Meet The New Intern At Yaquina Head – Hannah Motta

Hello everyone! My name is Hannah Motta, and I am this year’s Environment for the Americas Education & Outreach Intern for the Bureau of Land Management stationed at Yaquina Head Outstanding Natural Area. In addition to doing education and outreach at the park, I will be assisting Oregon State’s Seabird Oceanography Lab (SOL) in conducting seabird monitoring surveys of the Common Murre and Brandt’s Cormorant this summer.

About Me

I recently graduated from the University of Oregon with a B.S. in Environmental Science with a focus on life science, and a B.A. in Spanish with a focus on linguistics and heritage language education, as well as a minor in geography. During my time at the University of Oregon, I discovered a passion for environmental education while working as a facilitator for Aves Compartidas 2023. I taught a bilingual curriculum in Spanish and English about terrestrial migratory bird species between Oregon and Mexico. This experience ignited a new interest in birds, and I can now proudly say that I have become a birder.

Before Oregon, I was born in Bayamón, Puerto Rico, and raised in Dallas, Texas. I grew up constantly playing outside and exploring my neighborhood creek, which eventually transformed into a passion for the natural world and led me to study environmental science and Spanish at the University of Oregon. Outside of work, I enjoy listening to music of all genres. My top three have recently been reggaetón, country and house music. I love to hike, read, and swim (even though Oregon waters are usually freezing cold). 

Why Working At Yaquina Head is Cool

While working as an Education & Outreach Intern, my work here at Yaquina Head includes leading various interpretive programs about the tidepools and local birds, while working at our interpretative center and hiking trails. Although Yaquina Head only covers around 95 acres along the Oregon coast, this state park is classified as an outstanding natural area to preserve its natural, scenic and historic values. With diverse tidepools filled with critters, harbor seals sunbathing on Cobble Beach, gray whales along the coast, and hundreds of birds along the cliffs, Yaquina Head offers amazing opportunities for education and recreation.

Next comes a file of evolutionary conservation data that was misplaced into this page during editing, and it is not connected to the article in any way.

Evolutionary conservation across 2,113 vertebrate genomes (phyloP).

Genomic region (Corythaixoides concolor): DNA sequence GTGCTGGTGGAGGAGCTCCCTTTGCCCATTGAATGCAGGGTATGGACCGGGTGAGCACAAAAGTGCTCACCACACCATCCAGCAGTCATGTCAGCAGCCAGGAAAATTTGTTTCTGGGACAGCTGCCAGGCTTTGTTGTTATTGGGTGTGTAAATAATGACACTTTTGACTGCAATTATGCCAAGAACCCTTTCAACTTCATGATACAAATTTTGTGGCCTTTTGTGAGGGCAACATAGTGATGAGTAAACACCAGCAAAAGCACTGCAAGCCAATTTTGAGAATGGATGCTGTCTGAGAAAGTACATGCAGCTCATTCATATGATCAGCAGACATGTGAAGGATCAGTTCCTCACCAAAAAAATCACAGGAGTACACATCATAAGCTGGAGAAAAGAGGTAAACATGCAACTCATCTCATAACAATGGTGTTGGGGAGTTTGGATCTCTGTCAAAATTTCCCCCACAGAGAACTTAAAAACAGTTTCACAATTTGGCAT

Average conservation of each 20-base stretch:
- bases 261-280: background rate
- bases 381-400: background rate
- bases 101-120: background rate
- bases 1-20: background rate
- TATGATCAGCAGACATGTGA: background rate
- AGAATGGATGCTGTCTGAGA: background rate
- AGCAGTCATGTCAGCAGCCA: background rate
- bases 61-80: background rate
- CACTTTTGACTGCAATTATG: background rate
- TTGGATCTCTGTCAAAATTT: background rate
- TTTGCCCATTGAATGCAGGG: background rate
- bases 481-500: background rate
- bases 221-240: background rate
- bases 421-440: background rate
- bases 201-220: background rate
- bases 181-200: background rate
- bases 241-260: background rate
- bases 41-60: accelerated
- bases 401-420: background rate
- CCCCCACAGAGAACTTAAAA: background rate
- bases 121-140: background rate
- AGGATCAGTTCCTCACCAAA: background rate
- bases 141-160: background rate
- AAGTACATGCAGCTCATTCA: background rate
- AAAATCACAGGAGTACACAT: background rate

I decided to intern with Environment for the Americas at Yaquina Head because of the opportunity to connect science, education, Spanish, and birds. Working at Yaquina Head is unique due to the ability to see so many seabirds in one accessible location. I genuinely believe that birds are some of the best animals to connect humans to nature, and my goals as an intern are to give people that opportunity while visiting Yaquina Head. I’ll be able to expand my knowledge on local avian ecology, but also further develop my interpretation skills as a recent graduate. I am looking forward to these next six months to learn more about the tidepools and expanding my birding knowledge, so follow along!

The Video Version:

1 Comment
  • Emily Wright
    Posted at 11:47h, 15 June Reply

    The harbor seals!!! Have an awesome summer.

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